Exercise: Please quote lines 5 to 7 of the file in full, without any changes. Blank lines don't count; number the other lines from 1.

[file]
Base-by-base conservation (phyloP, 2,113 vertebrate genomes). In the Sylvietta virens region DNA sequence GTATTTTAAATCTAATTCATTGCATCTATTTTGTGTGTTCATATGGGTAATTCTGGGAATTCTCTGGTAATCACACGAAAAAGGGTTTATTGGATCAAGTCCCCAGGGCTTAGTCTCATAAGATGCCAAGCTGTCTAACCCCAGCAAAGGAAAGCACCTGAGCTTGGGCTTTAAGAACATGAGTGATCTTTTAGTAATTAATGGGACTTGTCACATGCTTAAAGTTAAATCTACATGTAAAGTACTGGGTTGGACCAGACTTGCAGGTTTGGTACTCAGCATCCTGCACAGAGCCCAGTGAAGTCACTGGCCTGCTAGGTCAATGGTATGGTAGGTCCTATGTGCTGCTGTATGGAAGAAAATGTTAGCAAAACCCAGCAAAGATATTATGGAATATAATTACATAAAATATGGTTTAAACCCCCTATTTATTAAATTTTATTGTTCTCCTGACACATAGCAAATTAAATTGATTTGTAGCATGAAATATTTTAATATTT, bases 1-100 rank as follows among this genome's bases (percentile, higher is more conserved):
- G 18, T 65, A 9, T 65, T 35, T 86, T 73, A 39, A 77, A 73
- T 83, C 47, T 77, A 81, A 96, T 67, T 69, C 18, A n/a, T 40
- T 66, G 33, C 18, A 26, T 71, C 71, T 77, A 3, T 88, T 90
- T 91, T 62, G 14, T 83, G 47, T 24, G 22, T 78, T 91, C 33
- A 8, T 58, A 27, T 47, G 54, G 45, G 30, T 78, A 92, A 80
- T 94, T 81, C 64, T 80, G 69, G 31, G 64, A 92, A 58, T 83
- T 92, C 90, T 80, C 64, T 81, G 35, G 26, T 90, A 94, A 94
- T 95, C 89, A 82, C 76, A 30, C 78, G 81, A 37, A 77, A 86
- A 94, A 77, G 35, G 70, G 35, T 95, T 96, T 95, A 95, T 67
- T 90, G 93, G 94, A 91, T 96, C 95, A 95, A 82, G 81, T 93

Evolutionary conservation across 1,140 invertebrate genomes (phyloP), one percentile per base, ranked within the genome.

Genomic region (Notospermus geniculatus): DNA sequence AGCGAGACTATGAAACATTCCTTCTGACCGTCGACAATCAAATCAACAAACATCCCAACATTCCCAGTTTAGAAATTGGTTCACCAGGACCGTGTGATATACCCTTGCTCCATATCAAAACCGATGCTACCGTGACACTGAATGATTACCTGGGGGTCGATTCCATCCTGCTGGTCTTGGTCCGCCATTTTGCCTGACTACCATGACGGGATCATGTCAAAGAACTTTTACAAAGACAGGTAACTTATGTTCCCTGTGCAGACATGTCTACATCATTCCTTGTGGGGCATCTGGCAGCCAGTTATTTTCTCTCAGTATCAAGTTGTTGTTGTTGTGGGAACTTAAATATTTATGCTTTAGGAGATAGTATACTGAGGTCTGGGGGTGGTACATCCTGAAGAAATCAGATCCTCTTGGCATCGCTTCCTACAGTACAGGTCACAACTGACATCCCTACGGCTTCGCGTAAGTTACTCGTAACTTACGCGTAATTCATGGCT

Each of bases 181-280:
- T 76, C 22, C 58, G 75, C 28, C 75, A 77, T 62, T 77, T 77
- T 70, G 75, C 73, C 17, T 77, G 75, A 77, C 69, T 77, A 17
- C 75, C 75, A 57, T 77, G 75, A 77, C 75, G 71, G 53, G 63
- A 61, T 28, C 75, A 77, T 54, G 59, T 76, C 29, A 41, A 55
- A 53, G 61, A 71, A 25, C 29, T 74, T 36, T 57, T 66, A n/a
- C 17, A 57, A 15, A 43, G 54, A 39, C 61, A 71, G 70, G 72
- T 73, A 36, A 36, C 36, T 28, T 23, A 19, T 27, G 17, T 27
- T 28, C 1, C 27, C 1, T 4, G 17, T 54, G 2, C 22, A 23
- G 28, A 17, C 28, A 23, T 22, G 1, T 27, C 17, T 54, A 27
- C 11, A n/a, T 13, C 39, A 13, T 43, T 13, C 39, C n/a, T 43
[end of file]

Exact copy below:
- T 91, T 62, G 14, T 83, G 47, T 24, G 22, T 78, T 91, C 33
- A 8, T 58, A 27, T 47, G 54, G 45, G 30, T 78, A 92, A 80
- T 94, T 81, C 64, T 80, G 69, G 31, G 64, A 92, A 58, T 83